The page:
October 1, 2012

Bishop, et al. v. Van Winkle, et al., Pulaski, 1909

BISHOP et al. v. VAN WINKLE et al.


117 S.W. 345; 1909 Ky. LEXIS 501

March 19, 1909, Decided

PRIOR HISTORY:  [**1] Appeal from Circuit Court, Pulaski County. Action by E. S. Van Winkle and others against Cy Bishop and others. From a judgment for plaintiffs, defendants appeal.


COUNSEL: T. Z. Morrow, for appellants.

Fox & Jackson and O. H. Waddle, for appellees.




 [*345]  HOBSON, J. - Previous to the year 1861 Thomas Bishop owned a tract of 110 acres of land in Pulaski county. He executed to George M. Merick the following writing. "This indenture of bargain and sale, made this 23d day of March, 1861, between Thomas Bishop, of the county of Pulaski and state Kentucky, of the first part, and George M. Merick, of the second part, of the county and state aforesaid, witnesseth: That said Thomas Bishop, for and in consideration of the said Merick's binding himself and his heirs to pay one note in the hands of Charles Bishop of $50, and find for and decently supporting Thomas Bishop and Sarah, his wife, during their life, or so long as they may live with the said Merick, hath this day bargained and sold, and by these presents doth grant, bargain, and sell, unto the said George M. Merick, his heirs and assigns, all that tract or parcel of land of my personal estate situated, lying, and being in the county  [**2] of Pulaski and on the waters of Pitman creek, and bounded as follows: [Here follows boundary.] To have and to hold to the said George M. Merick, his heirs and assigns, forever; and said Thomas Bishop binds himself, his heirs and assigns, to make to the said George M Merick a general warranty deed to the above-named tract of land, that is a warrant, forever, both against the claim of himself and heirs, or claim or claims of any others whatever. In witness whereof, I hereby set my hand and affix my seal the day and date above written. Thomas Bishop."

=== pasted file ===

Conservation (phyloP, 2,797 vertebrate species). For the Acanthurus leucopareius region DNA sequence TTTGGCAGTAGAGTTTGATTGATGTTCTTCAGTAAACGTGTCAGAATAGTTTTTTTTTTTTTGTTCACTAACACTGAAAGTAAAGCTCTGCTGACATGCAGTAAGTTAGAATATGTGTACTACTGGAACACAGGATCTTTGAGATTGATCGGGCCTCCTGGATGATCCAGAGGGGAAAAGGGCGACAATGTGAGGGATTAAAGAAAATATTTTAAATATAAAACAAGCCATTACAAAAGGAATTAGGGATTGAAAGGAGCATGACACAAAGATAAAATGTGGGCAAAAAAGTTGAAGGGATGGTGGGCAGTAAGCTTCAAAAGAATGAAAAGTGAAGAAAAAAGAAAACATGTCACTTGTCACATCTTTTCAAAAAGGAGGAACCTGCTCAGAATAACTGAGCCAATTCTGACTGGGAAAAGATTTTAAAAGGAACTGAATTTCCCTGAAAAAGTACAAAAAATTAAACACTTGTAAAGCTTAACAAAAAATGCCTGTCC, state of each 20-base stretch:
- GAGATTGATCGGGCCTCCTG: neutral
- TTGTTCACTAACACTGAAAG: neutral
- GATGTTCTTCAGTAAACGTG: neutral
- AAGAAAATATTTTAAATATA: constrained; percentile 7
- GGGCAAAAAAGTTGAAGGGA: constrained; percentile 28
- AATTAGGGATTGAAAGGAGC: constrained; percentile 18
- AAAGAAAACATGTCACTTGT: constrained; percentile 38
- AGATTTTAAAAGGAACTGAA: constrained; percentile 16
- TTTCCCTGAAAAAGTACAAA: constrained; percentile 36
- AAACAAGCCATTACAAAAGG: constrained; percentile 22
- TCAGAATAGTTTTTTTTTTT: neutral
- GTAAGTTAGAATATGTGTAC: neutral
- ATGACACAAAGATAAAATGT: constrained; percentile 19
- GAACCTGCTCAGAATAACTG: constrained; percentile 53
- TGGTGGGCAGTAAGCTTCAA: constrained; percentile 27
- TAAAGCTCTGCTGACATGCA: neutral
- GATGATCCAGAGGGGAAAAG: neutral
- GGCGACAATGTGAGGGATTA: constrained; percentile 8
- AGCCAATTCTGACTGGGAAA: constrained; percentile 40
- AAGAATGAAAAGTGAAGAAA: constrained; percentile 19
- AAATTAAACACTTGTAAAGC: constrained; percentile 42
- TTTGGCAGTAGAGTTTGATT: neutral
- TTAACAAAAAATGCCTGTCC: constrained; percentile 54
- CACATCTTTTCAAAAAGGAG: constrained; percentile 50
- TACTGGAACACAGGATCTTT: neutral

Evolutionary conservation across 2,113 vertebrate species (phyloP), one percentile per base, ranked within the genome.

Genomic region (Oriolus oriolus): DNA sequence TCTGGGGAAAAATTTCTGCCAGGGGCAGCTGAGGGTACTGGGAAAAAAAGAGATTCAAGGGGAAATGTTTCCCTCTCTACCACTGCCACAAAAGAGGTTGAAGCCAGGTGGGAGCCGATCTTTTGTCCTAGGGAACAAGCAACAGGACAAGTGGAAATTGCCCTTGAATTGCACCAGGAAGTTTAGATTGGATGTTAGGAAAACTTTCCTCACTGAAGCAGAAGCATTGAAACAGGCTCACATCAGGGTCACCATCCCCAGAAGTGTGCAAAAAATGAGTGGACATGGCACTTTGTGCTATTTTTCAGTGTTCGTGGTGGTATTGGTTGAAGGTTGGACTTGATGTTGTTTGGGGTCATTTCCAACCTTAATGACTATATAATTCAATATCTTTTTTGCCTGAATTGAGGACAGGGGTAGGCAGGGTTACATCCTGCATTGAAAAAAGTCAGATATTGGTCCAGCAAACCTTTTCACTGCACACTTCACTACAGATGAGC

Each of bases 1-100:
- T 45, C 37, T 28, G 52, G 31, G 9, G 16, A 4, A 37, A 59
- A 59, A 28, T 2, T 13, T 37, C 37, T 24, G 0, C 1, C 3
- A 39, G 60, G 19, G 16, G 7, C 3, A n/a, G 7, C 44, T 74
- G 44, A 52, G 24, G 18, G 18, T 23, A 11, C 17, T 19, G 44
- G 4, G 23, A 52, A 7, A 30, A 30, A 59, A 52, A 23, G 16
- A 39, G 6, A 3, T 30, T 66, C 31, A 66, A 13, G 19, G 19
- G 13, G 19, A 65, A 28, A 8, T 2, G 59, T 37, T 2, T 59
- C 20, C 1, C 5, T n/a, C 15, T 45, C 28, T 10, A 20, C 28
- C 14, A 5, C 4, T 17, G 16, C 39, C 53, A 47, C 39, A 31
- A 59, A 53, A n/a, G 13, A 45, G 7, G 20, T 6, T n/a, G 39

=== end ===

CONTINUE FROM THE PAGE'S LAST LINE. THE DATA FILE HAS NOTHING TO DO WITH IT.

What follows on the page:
After the deed was made, Merick moved into the house where Thomas Bishop and his wife lived, and took care of them for a while; but in a year or so they fell out, and Bishop and wife left. On March 25, 1865, while things were in this shape, Merick executed a note to E. S. Van Winkle and W. McKee Fox for $150, and gave them a mortgage on the tract of land to secure the note. Soon after this Merick left the state to escape a felony charge against him, and has never since returned. After he had left the state, Bishop and wife moved back to their old home and took up their residence there. Thomas Bishop died, living there, about the year 1869.  [**3] The wife lived there until she died, in 1894. In the year 1867 Fox and Van Winkle foreclosed their mortgage by a judicial proceeding against Merick, and bought the land for the debt. The sale was confirmed, and a deed was made to them; but they took no steps to get possession of the land. After the death of Thomas Bishop, Cy Bishop moved on the land with the consent of Mrs. Bishop, who was his grandmother, and he has since lived on the land or held it by his tenants. Since her death he has been exclusively in possession of it. He and she paid the taxes on it. On May 13, 1904, the heirs at law of Van Winkle and Fox brought this suit to recover the land from Cy Bishop, and at the conclusion of the evidence on both sides, showing the facts we have stated, the court instructed the jury peremptorily to find for the plaintiffs; and, this having been done, the defendants appeal.